An unusual, groundbreaking solar plus energy-storage microgrid project in Rutland, Vt., was recently announced. The Stafford Hill Solar Farm is being developed by Green Mountain Power in collaboration with Dynapower and GroSolar. This unique federal-state-nongovernmental organization partnership involves the state of Vermont; the U.S. Department of Energy (DOE), Office of Electricity; and the Energy Storage Technology Advancement Partnership, while Sandia National Laboratories are funding the energy-storage component of the project.
Microgrids, such as Stafford Hill, are modern, small-scale versions of the centralized electricity system. They are designed to achieve specific local goals, such as reliability, carbon emission reduction, the wider distribution and diversification of energy sources, and cost reductions.
“This project is a national model for the future of clean energy, combining solar with energy storage,” said Lewis Milford, president of Clean Energy Group, which manages the Clean Energy States Alliance. “Solar power and battery storage will provide clean, reliable power to a school that serves as an emergency shelter, helping a community cope with loss of power in a future disaster. This new form of resilient power is what all communities need to protect themselves from power outages in severe weather events.”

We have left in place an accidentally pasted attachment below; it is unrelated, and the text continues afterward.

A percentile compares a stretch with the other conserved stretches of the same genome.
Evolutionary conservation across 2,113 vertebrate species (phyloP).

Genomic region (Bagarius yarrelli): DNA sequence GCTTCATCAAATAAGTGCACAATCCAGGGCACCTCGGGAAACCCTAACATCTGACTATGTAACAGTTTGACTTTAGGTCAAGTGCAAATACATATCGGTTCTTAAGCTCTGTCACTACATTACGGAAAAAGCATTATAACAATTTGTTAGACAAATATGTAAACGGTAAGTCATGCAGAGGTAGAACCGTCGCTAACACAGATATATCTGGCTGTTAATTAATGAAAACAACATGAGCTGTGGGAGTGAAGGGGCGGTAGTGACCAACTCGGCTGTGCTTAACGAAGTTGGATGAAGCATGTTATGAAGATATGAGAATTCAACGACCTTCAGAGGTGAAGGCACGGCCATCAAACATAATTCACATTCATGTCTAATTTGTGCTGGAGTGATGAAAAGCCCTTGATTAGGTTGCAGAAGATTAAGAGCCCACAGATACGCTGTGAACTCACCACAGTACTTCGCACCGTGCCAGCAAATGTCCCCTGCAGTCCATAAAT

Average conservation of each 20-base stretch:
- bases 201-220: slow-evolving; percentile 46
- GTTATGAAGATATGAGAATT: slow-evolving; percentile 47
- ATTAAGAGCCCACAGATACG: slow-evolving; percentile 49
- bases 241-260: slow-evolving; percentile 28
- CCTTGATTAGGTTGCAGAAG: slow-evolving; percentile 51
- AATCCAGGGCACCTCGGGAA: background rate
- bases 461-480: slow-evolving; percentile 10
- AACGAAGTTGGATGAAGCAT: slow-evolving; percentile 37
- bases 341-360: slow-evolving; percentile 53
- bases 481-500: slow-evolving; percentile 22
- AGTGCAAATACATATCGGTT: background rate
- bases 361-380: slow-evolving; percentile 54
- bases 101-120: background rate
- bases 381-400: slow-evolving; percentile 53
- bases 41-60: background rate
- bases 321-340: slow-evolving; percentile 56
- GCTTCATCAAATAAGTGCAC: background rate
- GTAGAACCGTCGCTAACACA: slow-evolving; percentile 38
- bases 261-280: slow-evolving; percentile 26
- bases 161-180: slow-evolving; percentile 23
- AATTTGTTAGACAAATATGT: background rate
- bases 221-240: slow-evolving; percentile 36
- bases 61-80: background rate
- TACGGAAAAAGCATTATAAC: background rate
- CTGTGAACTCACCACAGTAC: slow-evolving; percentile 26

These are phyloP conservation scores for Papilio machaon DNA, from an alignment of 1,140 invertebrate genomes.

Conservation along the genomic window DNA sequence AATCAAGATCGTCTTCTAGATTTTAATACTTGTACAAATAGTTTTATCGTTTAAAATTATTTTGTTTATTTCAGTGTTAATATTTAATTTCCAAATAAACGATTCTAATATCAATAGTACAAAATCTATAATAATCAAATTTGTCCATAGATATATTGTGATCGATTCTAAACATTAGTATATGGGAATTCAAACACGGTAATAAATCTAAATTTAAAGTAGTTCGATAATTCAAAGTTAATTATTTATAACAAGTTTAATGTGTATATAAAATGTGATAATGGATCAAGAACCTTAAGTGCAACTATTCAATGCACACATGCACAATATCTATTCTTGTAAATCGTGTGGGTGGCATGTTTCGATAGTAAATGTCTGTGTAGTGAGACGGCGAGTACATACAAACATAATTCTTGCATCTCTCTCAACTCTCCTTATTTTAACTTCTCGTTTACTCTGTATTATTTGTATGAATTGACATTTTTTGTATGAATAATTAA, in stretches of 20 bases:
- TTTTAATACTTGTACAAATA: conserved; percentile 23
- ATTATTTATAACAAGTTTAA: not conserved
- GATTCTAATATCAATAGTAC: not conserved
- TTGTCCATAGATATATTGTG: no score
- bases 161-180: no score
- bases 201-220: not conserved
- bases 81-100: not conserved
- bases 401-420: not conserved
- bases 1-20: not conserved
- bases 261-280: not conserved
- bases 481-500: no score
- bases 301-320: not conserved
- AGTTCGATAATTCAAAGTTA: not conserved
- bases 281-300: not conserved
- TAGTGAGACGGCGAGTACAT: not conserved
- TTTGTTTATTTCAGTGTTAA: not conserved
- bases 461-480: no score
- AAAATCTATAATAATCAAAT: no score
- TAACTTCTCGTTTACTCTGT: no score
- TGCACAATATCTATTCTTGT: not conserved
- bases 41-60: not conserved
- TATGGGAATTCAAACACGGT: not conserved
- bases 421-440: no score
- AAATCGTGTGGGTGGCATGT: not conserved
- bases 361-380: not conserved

Imre Gyuk, energy storage program manager at the DOE’s Office of Electricity Delivery and Energy Reliability, said the project will benefit the grid at other times as well.
“The technical innovations will reduce cost and make the project commercially viable,” he said.
The Rutland project is one of the first exclusively solar-powered microgrids in the United States, the first to provide full backup to an emergency shelter on the distribution network, and the first solar-plus-storage microgrid to be developed on a brownfield site.
It incorporates 7,722 solar panels, capable of generating 2.5 megawatts (MW) of electricity with 4 MW of battery storage, using both lithium-ion and lead-acid batteries to integrate the solar generation into the local grid, and provide backup power in case of an outage.
The solar-power system will employ multiport inverters designed specifically for the project by Dynapower, a local Vermont firm.
This project puts Rutland and Vermont in the forefront of the movement toward microgrids, energy storage and smart-grid modernization. Solar-plus- storage and microgrid technologies are poised to revolutionize resilient power, bringing clean, locally generated power to communities similar to Rutland all over the world.